One Size does not fit all


Child-centred education is at the centre of primary education and many schools claim to have a ‘gifted and talented’ learning program, but do they really have a program that caters for the different needs of gifted children? Because of the wide range of schools offering programs it has always remained a mystery to me why the notion of catering for individuals according to their needs can cause so much controversy and that adopting a genuinely differentiated curriculum for gifted students has been such a long time in coming.

Child-centred education is about catering for individuals. The original Latin word for education means to pull something out, it does not mean to put something in. Revisiting the meaning of child-centred in primary education is long overdue. We know that active, concrete learning is essential for young children who need purpose and direction. The current primary school legacy has traditionally focussed on ‘hands on’ education without always thinking through a ‘minds on’ approach to learning. Such a legacy has failed to serve our gifted primary students.

One size does not fit all – ask your school if they have:

  1. Designed a gifted curriculum for all gifted students and a radically different curriculum to cater for accelerated exceptionally and profoundly gifted students.

  2. Differentiated the curriculum for gifted students in mainstream classrooms; matching learning needs to appropriate learning experiences.

  3. Unique learning experiences that cater for the needs of gifted students at different stages in their schooling and in all subjects

  4. Created an open learning environment where children interact with different age groups, where diversity is celebrated.

Instead of offering rich, vibrant learning experiences, all too often, schools offer over simplified learning and use syllabus outcomes as an excuse to limit what children are offered in classrooms. The current political push for performance indicators in primary education makes nonsense of offering a broad education and is far too limiting for any learner. When I train staff, I ask them to keep an image of galloping horses in their heads when they are designing curriculum for gifted students. Galloping horses are free, with the wind rushing through their manes, the wide, open environment in full view, no speeding fines imposed and no reins.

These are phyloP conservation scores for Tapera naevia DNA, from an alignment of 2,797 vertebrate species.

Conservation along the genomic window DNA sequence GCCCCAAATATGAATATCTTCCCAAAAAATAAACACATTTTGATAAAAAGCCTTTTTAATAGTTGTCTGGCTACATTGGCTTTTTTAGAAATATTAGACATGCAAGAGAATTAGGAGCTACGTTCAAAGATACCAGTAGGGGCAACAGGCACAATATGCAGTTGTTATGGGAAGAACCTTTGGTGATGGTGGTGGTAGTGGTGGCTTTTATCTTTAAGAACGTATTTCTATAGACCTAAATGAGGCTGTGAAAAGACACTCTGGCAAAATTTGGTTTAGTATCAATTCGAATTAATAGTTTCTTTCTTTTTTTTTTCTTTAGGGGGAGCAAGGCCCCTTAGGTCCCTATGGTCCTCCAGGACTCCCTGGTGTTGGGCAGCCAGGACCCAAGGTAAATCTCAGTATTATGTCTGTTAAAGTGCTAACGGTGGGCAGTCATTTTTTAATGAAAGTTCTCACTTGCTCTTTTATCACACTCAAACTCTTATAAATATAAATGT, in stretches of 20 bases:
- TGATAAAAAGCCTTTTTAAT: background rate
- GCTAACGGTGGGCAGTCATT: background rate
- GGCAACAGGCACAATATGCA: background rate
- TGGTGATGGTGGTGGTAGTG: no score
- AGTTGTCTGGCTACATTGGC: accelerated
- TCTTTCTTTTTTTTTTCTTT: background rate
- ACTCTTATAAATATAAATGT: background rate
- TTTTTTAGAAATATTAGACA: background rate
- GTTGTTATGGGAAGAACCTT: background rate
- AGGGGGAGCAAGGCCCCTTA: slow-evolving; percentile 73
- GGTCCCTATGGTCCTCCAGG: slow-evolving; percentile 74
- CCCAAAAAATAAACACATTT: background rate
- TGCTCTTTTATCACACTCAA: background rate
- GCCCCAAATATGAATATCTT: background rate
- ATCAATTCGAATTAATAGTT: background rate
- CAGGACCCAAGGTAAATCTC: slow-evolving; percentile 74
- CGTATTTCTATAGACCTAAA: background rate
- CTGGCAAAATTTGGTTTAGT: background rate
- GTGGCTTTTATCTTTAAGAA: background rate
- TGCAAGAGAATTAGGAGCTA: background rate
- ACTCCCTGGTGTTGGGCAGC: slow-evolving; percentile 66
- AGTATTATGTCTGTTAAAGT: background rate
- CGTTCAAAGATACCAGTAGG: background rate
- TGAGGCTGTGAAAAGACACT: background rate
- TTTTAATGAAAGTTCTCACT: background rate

This is why it is vital to train staff in the designing ,planning and delivery of a gifted curriculum, not only for accelerated students but also for gifted students in mainstream classrooms. We need a different curriculum for gifted students because they learn quicker, in more depth and often have vast and varied interests. Ask your school what training they have provided for staff to be able to design a differentiated curriculum that can meet the needs of all students?

Dumbing down our kids’ conversations and limiting the ability to question is a problem in most classrooms. My observations have revealed that the general level of questioning in classrooms is well below the majority of children’s developmental level and also what parents expect of them at home. In addition, the teachers held the monopoly over the right to ask questions and seemed to think that the reason for asking a question was to ascertain what a student already knew. Socrates said that the strength of curiosity lies within the confrontation of a question with another question. In other words, we should be teaching children to ask better questions and to think for themselves.

My vision for schools is of places where children can construct new knowledge and not merely regurgitate existing knowledge. We need to evaluate all teaching practices in a school and commonly held myths of good practice that are not serving gifted students well. In particular, we need a complete overhaul of expectations in the early years, Kindergarten to Year Two. Gifted students in this stage of their schooling are often badly served by the lack of rigour and the low expectations in their classrooms.

My experience shows that that within a few weeks of entering school, Kindergarten children were playing a game of ‘guess what’s in my teacher’s head’. What was happening to our gifted five year olds if they were learning how to conform to their peer group so readily? Highly gifted students can learn to conceal their gifts to blend in with their peer group and this behaviour has a serious effect on their academic performance.

Everyone knows that you come to kindergarten to learn to read but what if you can already read? A staggering percentage of students in a major study of children with an I.Q of 160+ were altering their reading habits within the first month of starting school. they were dumbing down their own learning. This should sound warning bells to all teachers and educational leaders.

The challenge for educators is to narrow the gap between the rhetoric and the reality. It is easy to say that learning for gifted students is differentiated but what does this mean in reality? To differentiate the curriculum is to present endless challenges. It is demanding and requires staff who are rigorous in their own thinking, comfortable to take risks, to help students with their search for meaning and above all, understand their students.

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